The pharmaceutical industry under the sunlight of the French jurisdictions
Catherine Robin and Johanna Guerrero
Two commercial practices in the pharmaceutical field to be noted: the first one illustrates a commercial strategy that leads to criminal fines; the second one shows that a protective commercial policy is not automatically an abuse of a dominant position.
Failure to comply with the French “anti-cadeaux” mechanism:
URGO Group sentenced to 6,6 million euros
The URGO Group has been sentenced to 6,6 million euros for failure to comply with the French legal “anti-cadeaux” mechanism1.
Through its legal power of investigation, the French economic administration discovered illegal practices committed by the Urgo Group within 2015 and 2021, on the French market. The manufacturer distributed gifts to the pharmacists who bought its products or waived to have a discount on the purchase price, infringing the provisions of the French Code de la santé publique. Through this behaviour, the Urgo Group increased its profits and its market shares.
In addition to the confiscation of more than 5,4 million euros, fines totalling 1,125 million euros were imposed on the Urgo Group, in the context of a procedure of prior recognition of guilt2.
The French economic administration assessed the fraud to 55 million euros and continues to investigate the pharmacists involved in the illegal practices.
Published in 1993 and integrated in the French Code de la santé publique (Art. 1453-3 and seq.) the French anti-gifts rules implement an anti-corruption system to protect the independence of the actors of the Health sector. These rules provide a framework for benefits offered to healthcare professionals by manufacturers and prohibits, in particular:
- healthcare professionals from receiving benefits in cash or in kind, in any form whatsoever, directly or indirectly, from manufacturers;
- manufacturers from offering or promising benefits in cash or in kind in any form whatsoever, directly or indirectly, to healthcare professionals.
Under these rules, both pharmacists and manufacturers may be sued and sentenced by imprisonment and fines. Additional penalties such as temporary or permanent ban on practicing, confiscation of the gifts or disciplinary sanctions may also be imposed.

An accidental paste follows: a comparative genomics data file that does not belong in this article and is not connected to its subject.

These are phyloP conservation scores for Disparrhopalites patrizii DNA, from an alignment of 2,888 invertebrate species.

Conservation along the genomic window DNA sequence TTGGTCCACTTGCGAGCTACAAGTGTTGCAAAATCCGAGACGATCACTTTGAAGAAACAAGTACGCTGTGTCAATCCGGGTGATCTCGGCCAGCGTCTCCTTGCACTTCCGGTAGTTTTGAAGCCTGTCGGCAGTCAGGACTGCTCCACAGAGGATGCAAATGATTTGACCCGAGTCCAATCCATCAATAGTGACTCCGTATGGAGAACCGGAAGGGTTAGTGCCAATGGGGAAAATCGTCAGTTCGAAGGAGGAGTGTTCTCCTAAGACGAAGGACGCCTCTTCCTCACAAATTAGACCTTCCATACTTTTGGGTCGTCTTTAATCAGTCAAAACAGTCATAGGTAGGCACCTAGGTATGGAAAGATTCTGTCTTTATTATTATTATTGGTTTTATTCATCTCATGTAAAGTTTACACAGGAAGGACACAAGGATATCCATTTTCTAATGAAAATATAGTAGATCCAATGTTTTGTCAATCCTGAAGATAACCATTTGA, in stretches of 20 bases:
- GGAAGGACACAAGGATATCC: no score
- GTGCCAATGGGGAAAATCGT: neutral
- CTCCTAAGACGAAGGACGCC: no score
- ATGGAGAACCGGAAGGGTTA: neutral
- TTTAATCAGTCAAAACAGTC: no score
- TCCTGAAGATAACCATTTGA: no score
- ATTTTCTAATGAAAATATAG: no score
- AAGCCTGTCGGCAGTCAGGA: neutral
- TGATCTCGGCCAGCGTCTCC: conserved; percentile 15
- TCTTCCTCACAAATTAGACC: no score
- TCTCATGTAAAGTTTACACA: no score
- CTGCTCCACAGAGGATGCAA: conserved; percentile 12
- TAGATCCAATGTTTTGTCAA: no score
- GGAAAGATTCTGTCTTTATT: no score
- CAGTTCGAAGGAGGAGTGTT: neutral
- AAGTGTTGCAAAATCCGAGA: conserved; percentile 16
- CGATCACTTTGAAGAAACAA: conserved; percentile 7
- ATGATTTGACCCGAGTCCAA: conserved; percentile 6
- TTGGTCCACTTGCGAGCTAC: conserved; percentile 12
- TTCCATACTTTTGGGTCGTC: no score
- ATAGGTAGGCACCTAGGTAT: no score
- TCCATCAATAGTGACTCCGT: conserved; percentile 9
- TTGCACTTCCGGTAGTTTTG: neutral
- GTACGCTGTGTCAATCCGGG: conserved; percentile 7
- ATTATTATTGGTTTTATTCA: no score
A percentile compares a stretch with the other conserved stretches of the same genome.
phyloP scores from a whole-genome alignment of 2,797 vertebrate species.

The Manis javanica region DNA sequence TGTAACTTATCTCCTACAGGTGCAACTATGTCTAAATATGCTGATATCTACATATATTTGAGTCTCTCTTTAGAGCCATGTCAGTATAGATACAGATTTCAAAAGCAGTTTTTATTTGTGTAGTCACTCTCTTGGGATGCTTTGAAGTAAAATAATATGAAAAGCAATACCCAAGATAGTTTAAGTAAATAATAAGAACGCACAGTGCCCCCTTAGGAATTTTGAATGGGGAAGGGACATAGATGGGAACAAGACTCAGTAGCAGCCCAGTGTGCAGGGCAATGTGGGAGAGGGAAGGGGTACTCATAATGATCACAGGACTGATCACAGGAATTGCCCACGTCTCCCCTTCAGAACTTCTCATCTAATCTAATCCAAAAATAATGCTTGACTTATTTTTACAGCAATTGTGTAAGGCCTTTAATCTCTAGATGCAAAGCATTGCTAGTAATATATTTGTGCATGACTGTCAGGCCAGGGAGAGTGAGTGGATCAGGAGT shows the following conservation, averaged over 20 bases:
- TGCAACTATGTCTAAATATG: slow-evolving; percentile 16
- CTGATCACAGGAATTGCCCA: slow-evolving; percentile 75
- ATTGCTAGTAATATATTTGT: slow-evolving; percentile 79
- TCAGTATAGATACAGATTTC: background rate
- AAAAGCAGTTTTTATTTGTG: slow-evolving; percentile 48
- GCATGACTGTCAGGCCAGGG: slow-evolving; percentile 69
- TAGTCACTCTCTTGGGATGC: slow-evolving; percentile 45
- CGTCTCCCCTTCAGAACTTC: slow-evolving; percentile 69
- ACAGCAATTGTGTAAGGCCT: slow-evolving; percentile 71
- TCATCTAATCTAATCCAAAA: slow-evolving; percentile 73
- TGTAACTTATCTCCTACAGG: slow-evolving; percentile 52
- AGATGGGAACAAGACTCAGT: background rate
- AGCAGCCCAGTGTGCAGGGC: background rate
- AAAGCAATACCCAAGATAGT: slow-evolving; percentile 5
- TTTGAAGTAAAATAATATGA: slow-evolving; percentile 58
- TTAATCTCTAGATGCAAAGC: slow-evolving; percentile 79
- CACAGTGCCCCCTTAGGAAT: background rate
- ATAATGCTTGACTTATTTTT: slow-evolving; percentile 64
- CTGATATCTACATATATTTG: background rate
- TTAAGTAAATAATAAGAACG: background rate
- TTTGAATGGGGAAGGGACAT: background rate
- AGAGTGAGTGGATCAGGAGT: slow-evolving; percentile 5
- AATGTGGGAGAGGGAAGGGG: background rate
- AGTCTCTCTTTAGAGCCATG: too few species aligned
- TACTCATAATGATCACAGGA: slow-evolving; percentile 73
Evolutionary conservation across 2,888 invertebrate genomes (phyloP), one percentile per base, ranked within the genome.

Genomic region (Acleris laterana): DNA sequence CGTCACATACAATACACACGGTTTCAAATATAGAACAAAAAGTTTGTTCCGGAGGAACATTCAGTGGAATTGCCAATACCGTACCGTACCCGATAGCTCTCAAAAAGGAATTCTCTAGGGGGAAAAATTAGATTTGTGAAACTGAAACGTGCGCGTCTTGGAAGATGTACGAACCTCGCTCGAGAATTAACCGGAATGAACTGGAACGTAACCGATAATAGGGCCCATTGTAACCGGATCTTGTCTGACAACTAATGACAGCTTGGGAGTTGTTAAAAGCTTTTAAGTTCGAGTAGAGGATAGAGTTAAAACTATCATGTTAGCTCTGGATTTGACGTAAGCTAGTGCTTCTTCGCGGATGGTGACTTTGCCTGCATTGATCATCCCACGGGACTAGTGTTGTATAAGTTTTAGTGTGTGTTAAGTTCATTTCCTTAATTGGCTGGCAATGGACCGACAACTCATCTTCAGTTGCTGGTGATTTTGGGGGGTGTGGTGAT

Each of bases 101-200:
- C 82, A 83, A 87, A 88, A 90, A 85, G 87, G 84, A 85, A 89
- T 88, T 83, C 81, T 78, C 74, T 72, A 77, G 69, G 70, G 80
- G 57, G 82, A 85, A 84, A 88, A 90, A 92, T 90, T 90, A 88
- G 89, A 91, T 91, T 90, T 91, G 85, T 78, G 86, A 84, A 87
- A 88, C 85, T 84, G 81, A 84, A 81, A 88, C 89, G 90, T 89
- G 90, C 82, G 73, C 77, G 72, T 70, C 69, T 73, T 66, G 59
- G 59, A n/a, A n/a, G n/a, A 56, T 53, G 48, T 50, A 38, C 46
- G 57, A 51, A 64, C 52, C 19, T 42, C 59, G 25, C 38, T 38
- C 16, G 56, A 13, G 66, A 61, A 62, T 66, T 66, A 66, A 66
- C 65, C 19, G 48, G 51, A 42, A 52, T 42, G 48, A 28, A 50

Cancellation of the record fine imposed on Novartis, Roche and Genentech for denigrating a “competitor” alleged as an abuse of a dominant position
In 2020, the French Competition Authority fined Novartis, Roche and Genentech 440 million euros for abusing their collective dominant position on the French market3.
The Authority blamed these laboratories for “abusive practices” to preserve sales of the drug Lucentis, prescribed for the treatment of age-related macular degeneration (“AMD”), to the detriment of a product thirty times less expensive, Avastin.
Following the development of the use of Avastin, an anti-cancer drug that was found to have positive effects in treating AMD patients, but which did not have a marketing authorization (“MA”) to treat AMD, the laboratories Novartis and Roche had adopted, between 2008 and 2013, “blocking” practices condemned by the Authority that consisted, in particular, in:
- a global and structured communication campaign tending to discredit ophthalmologists,
- an alarmist and misleading message to the French public authorities.
However, the Cour d’appel of Parisoverturned this decision and ruled that no anti-competitive practice had been established against Novartis, Roche and Genentech (February 16, 2023, No. 20/14632).
The Court distinguished between two periods: before and after the entry into force of the “Bertrand” Law in 2011 (adopted following the Mediator scandal), which restricts the use of non-approved drugs.
With regard to the practices performed for the period prior to this law, the Court found that the speech of the laboratories lacked “neither moderation nor caution” and that it was neither alarmist nor misleading. No eviction behaviour on the part of the laboratories was therefore characterized.
Regarding the practices that took place after the Bertrand Law came into force, according to the Court, Avastin had to be considered as being off the market for the treatment of AMD. As a result, the laboratories could not be accused of any eviction behaviour since these drugs could not be considered as competitor products.
Consequently, the Court cancelled the €440 million fine imposed by the French Competition Authority against these laboratories.
The Alerion Team in charge of Distribution and Commercial Contracts, Catherine Robin and Johanna Guerrero, is at the disposal of the French and foreign companies to draft and organise their commercial relationships.
 DGCCRF press release from January 27, 2023
 TJ Dijon, January 23, 2023
 Decision 20-D-11 of September 9, 2020